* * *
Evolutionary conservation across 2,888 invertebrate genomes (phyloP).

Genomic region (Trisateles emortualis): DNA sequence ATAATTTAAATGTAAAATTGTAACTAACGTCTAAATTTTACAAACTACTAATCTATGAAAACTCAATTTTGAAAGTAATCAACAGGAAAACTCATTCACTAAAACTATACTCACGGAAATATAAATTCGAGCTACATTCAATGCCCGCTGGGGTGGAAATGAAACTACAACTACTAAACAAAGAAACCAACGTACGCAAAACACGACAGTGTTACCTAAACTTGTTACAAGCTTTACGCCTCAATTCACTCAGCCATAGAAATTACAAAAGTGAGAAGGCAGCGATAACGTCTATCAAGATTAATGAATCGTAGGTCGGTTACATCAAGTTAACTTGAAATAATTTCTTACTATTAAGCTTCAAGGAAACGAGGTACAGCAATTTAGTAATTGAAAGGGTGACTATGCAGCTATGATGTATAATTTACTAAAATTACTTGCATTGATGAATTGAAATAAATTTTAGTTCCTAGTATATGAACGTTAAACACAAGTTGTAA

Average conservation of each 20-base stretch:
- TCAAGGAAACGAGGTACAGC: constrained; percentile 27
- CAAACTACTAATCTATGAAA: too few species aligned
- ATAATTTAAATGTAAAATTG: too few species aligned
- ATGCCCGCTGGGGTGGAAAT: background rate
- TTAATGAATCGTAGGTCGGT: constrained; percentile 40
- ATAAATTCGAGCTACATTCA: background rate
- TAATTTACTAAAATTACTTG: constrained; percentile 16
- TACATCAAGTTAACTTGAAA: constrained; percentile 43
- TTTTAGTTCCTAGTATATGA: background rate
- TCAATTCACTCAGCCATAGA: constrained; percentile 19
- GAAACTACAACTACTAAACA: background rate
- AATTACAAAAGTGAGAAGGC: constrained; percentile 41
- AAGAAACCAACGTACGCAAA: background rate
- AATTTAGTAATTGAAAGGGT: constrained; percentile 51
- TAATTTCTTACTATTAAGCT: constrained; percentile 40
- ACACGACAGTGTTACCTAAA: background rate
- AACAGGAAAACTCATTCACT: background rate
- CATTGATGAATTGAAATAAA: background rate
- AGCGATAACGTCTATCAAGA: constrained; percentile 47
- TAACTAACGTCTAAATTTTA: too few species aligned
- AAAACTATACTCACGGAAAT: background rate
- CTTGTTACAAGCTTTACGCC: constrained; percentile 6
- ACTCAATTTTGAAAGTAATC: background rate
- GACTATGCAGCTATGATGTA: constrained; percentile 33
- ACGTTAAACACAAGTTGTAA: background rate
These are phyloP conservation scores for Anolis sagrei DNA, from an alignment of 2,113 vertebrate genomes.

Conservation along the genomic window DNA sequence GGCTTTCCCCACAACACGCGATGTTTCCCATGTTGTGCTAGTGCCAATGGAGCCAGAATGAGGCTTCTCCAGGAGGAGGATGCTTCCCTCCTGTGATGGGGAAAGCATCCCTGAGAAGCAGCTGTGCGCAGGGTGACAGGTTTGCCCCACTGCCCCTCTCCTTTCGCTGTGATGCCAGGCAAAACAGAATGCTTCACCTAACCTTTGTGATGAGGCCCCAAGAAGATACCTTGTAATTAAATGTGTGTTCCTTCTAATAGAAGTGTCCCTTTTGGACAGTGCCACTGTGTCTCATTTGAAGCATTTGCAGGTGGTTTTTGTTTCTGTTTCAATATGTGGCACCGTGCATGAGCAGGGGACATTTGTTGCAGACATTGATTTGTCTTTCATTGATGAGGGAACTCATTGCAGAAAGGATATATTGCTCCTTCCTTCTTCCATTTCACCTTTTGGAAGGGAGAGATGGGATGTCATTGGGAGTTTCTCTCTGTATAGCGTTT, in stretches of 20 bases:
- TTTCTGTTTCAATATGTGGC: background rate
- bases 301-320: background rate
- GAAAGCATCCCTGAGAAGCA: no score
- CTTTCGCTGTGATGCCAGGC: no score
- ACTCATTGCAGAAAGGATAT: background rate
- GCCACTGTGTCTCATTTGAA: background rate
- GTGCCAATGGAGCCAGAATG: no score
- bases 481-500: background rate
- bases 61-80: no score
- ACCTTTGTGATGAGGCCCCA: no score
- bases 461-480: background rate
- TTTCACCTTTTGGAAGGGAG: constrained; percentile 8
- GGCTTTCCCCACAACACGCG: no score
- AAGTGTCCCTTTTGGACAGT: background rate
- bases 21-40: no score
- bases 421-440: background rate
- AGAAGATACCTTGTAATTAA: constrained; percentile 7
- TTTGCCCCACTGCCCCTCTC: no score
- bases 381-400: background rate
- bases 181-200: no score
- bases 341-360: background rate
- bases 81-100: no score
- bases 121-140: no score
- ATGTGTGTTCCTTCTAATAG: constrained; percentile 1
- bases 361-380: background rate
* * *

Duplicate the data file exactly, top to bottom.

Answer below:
Evolutionary conservation across 2,888 invertebrate genomes (phyloP).

Genomic region (Trisateles emortualis): DNA sequence ATAATTTAAATGTAAAATTGTAACTAACGTCTAAATTTTACAAACTACTAATCTATGAAAACTCAATTTTGAAAGTAATCAACAGGAAAACTCATTCACTAAAACTATACTCACGGAAATATAAATTCGAGCTACATTCAATGCCCGCTGGGGTGGAAATGAAACTACAACTACTAAACAAAGAAACCAACGTACGCAAAACACGACAGTGTTACCTAAACTTGTTACAAGCTTTACGCCTCAATTCACTCAGCCATAGAAATTACAAAAGTGAGAAGGCAGCGATAACGTCTATCAAGATTAATGAATCGTAGGTCGGTTACATCAAGTTAACTTGAAATAATTTCTTACTATTAAGCTTCAAGGAAACGAGGTACAGCAATTTAGTAATTGAAAGGGTGACTATGCAGCTATGATGTATAATTTACTAAAATTACTTGCATTGATGAATTGAAATAAATTTTAGTTCCTAGTATATGAACGTTAAACACAAGTTGTAA

Average conservation of each 20-base stretch:
- TCAAGGAAACGAGGTACAGC: constrained; percentile 27
- CAAACTACTAATCTATGAAA: too few species aligned
- ATAATTTAAATGTAAAATTG: too few species aligned
- ATGCCCGCTGGGGTGGAAAT: background rate
- TTAATGAATCGTAGGTCGGT: constrained; percentile 40
- ATAAATTCGAGCTACATTCA: background rate
- TAATTTACTAAAATTACTTG: constrained; percentile 16
- TACATCAAGTTAACTTGAAA: constrained; percentile 43
- TTTTAGTTCCTAGTATATGA: background rate
- TCAATTCACTCAGCCATAGA: constrained; percentile 19
- GAAACTACAACTACTAAACA: background rate
- AATTACAAAAGTGAGAAGGC: constrained; percentile 41
- AAGAAACCAACGTACGCAAA: background rate
- AATTTAGTAATTGAAAGGGT: constrained; percentile 51
- TAATTTCTTACTATTAAGCT: constrained; percentile 40
- ACACGACAGTGTTACCTAAA: background rate
- AACAGGAAAACTCATTCACT: background rate
- CATTGATGAATTGAAATAAA: background rate
- AGCGATAACGTCTATCAAGA: constrained; percentile 47
- TAACTAACGTCTAAATTTTA: too few species aligned
- AAAACTATACTCACGGAAAT: background rate
- CTTGTTACAAGCTTTACGCC: constrained; percentile 6
- ACTCAATTTTGAAAGTAATC: background rate
- GACTATGCAGCTATGATGTA: constrained; percentile 33
- ACGTTAAACACAAGTTGTAA: background rate
These are phyloP conservation scores for Anolis sagrei DNA, from an alignment of 2,113 vertebrate genomes.

Conservation along the genomic window DNA sequence GGCTTTCCCCACAACACGCGATGTTTCCCATGTTGTGCTAGTGCCAATGGAGCCAGAATGAGGCTTCTCCAGGAGGAGGATGCTTCCCTCCTGTGATGGGGAAAGCATCCCTGAGAAGCAGCTGTGCGCAGGGTGACAGGTTTGCCCCACTGCCCCTCTCCTTTCGCTGTGATGCCAGGCAAAACAGAATGCTTCACCTAACCTTTGTGATGAGGCCCCAAGAAGATACCTTGTAATTAAATGTGTGTTCCTTCTAATAGAAGTGTCCCTTTTGGACAGTGCCACTGTGTCTCATTTGAAGCATTTGCAGGTGGTTTTTGTTTCTGTTTCAATATGTGGCACCGTGCATGAGCAGGGGACATTTGTTGCAGACATTGATTTGTCTTTCATTGATGAGGGAACTCATTGCAGAAAGGATATATTGCTCCTTCCTTCTTCCATTTCACCTTTTGGAAGGGAGAGATGGGATGTCATTGGGAGTTTCTCTCTGTATAGCGTTT, in stretches of 20 bases:
- TTTCTGTTTCAATATGTGGC: background rate
- bases 301-320: background rate
- GAAAGCATCCCTGAGAAGCA: no score
- CTTTCGCTGTGATGCCAGGC: no score
- ACTCATTGCAGAAAGGATAT: background rate
- GCCACTGTGTCTCATTTGAA: background rate
- GTGCCAATGGAGCCAGAATG: no score
- bases 481-500: background rate
- bases 61-80: no score
- ACCTTTGTGATGAGGCCCCA: no score
- bases 461-480: background rate
- TTTCACCTTTTGGAAGGGAG: constrained; percentile 8
- GGCTTTCCCCACAACACGCG: no score
- AAGTGTCCCTTTTGGACAGT: background rate
- bases 21-40: no score
- bases 421-440: background rate
- AGAAGATACCTTGTAATTAA: constrained; percentile 7
- TTTGCCCCACTGCCCCTCTC: no score
- bases 381-400: background rate
- bases 181-200: no score
- bases 341-360: background rate
- bases 81-100: no score
- bases 121-140: no score
- ATGTGTGTTCCTTCTAATAG: constrained; percentile 1
- bases 361-380: background rate